This is an extension of the puzzle The Minotaur's Labyrinth which is inspired by the comments from histocrat.

You are trapped (again) in a chamber at the center of the minotaur's labyrinth. There are $N$ tunnels, $m$ of which lead to safety; the remaining tunnels only lead back to the chamber. Each tunnel is of a different length, taking $h_i$ hours to travel. Each time you return to the chamber, the room shifts so that you can only choose tunnels at random. However, this time you find the distribution of tunnel length inscribed on the wall. You still don't know the length of any particular tunnel, but you know the distribution of lengths.

You have 24 hours until the Minotaur wakes up. If you are already in a safe tunnel when he wakes up, you will escape safely.

Case 1 Suppose there are 10 tunnels such that $$h_i = \begin{cases} i, & i = 1, 2, \cdots 9 \\ 100, & i = 10 \end{cases}$$ and $2$ tunnels lead to safety.

1. What is the optimal strategy you should use?
2. Using the optimal strategy, what is the expected time it will take you to escape?
3. Using the optimal strategy, what is the probability that you will escape?

Case 2 Suppose there are 10 tunnels such that $$h_i = 2^i$$ and $2$ tunnels lead to safety.

1. What is the optimal strategy you should use?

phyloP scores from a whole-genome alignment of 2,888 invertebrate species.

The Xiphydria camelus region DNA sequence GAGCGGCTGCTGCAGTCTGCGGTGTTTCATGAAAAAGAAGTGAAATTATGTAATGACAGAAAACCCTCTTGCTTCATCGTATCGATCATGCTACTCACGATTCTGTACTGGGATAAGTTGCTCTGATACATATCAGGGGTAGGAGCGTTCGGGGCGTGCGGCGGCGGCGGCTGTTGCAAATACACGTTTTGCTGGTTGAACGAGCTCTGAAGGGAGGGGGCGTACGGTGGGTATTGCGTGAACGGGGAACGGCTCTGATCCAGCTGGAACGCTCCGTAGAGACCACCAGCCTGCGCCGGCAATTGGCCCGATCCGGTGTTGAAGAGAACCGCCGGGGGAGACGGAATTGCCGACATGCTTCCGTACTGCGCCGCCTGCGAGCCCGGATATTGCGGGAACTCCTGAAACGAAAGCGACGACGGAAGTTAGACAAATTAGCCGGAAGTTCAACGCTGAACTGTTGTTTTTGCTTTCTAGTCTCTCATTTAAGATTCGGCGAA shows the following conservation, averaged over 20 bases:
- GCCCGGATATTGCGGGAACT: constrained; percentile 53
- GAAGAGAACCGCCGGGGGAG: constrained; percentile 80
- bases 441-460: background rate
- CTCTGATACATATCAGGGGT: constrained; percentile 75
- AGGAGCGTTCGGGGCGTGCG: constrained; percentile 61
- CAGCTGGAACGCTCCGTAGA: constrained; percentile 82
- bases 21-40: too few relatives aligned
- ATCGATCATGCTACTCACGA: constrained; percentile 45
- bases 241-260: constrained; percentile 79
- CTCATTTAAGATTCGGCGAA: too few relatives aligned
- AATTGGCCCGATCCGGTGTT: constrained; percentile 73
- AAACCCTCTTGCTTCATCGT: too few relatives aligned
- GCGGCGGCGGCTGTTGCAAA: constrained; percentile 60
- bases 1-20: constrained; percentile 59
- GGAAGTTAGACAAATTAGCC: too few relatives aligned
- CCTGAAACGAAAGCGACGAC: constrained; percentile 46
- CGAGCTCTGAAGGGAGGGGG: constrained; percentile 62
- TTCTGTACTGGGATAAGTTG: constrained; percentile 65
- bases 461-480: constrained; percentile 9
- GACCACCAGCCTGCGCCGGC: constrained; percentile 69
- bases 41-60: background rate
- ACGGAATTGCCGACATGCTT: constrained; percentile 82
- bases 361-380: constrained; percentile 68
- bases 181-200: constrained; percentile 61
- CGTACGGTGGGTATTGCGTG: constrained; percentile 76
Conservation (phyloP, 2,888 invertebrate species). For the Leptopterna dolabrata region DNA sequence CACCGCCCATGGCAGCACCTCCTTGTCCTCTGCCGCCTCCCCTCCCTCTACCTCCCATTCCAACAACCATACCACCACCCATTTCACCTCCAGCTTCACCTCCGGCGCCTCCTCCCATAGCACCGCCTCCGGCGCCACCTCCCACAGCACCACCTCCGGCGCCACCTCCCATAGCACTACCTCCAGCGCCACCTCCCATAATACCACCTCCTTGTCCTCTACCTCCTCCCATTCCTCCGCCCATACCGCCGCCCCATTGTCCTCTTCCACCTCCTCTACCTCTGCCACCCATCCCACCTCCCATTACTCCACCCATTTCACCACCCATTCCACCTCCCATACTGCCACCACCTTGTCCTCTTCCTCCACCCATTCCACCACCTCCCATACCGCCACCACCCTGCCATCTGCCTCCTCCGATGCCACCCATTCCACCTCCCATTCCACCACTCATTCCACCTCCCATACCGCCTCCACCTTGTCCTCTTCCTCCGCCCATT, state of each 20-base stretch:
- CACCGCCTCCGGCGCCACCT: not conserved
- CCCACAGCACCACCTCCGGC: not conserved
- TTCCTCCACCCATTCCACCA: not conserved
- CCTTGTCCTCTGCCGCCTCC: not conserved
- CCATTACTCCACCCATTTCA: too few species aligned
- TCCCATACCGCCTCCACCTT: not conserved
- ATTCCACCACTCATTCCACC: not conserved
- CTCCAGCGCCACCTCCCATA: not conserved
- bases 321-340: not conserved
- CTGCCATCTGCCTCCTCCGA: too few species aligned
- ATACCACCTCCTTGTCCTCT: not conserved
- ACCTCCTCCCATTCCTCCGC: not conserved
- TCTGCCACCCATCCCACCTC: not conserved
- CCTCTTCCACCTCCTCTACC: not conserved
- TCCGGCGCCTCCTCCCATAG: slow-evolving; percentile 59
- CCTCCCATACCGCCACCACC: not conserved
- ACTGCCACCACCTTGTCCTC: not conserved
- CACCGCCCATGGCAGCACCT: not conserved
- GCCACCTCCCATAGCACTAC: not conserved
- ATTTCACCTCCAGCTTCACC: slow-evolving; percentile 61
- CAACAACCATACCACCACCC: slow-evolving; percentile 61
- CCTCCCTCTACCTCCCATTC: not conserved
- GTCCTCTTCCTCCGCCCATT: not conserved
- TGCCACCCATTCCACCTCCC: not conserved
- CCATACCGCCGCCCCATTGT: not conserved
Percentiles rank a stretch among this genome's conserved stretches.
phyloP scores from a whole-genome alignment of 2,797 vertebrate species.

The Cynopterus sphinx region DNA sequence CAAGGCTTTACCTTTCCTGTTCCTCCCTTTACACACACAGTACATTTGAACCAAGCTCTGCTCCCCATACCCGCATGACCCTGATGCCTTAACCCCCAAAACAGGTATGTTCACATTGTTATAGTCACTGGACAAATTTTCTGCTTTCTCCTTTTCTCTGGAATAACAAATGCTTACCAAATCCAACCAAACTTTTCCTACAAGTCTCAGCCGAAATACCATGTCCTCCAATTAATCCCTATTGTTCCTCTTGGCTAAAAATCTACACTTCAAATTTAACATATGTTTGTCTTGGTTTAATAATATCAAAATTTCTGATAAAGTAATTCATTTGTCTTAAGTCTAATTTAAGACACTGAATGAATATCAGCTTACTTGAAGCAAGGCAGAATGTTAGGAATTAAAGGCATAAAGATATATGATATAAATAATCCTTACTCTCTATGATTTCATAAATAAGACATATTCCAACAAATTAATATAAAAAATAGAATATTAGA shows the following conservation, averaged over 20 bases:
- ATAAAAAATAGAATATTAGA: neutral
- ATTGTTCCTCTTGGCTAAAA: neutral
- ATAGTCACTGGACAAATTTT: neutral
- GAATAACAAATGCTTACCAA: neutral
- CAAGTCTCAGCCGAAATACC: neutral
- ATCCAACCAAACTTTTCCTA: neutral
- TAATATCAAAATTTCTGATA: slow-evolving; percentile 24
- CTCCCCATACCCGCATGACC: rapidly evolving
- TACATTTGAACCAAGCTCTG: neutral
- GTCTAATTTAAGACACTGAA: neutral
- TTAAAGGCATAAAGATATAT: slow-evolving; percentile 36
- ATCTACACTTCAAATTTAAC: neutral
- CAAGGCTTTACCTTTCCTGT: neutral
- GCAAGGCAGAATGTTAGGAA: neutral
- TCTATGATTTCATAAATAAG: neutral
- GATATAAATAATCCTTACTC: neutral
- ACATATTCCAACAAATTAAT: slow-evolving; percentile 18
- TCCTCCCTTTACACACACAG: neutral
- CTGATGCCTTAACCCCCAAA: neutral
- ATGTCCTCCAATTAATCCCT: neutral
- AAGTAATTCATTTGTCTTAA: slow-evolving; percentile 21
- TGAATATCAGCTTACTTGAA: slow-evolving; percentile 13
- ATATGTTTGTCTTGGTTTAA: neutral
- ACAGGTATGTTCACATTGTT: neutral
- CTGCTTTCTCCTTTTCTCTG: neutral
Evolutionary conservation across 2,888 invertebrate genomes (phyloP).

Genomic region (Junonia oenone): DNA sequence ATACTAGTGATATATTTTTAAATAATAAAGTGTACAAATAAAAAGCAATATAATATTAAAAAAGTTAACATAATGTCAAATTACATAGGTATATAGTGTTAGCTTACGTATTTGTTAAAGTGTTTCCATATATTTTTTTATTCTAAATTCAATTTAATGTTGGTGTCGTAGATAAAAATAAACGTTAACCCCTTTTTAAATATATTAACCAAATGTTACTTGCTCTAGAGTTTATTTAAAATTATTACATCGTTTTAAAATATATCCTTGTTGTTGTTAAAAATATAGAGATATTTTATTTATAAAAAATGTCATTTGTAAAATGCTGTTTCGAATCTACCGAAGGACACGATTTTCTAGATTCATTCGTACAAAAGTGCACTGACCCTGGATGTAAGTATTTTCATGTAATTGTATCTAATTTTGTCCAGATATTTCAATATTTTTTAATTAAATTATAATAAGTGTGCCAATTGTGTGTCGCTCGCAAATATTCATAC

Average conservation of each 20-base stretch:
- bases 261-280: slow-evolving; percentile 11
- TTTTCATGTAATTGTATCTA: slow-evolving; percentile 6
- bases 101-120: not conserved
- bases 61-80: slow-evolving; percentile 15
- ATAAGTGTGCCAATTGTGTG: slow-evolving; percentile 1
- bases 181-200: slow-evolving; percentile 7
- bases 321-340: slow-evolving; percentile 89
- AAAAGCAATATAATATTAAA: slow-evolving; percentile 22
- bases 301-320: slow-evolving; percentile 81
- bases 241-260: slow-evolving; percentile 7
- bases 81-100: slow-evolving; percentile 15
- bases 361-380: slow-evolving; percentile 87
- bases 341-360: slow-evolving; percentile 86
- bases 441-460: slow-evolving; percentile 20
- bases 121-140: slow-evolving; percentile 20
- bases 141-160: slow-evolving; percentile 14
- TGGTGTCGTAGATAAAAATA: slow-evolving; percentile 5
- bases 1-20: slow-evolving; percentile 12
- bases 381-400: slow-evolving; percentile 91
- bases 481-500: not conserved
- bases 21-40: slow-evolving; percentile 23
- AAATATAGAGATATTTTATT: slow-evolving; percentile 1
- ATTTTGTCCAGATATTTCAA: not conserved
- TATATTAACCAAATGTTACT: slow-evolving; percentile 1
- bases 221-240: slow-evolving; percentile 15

2. Using the optimal strategy, what is the expected time it will take you to escape?
3. Using the optimal strategy, what is the probability that you will escape?

The strategy with the best probability of survival for case 2 will be accepted.

Using a computer (simulation) to answer questions 2 and 3 is allowed.

## Some Clarifications

• A priori, each tunnel has an equal chance of being "safe"
• You only know that the tunnel you are in is "safe" once you have traveled to the end of it and realize that you have escaped the labyrinth.
• When you return to the chamber, the room shifts so that you have no knowledge even of which tunnel you just traveled.
• I admit, I'm unsure of how one would demonstrate "optimality" here. For now, I'm mostly interested in maximizing probability of survival. The current score to beat is 30.50% by ffao.
• How many tunnels are safe in those cases? – ffao May 11 '17 at 2:50
• When you say the distribution, do you mean the proportions between the times it takes for you to go through the tunnels or the exact time? – boboquack May 11 '17 at 3:13
• I mean exact times. And duh, big oversight on my part. Updating now. – knrumsey May 11 '17 at 3:22
• At the start, does every tunnel have the same chance of being an escape tunnel? – humn May 11 '17 at 3:43
• @BigAgnes I got all my answers, Thanks. I will let you know if I have more later. – Oray May 11 '17 at 12:18

The first observation is that our optimal strategy has to consist of, every time we enter a tunnel, determining a cutoff distance d at which we will turn around and come back.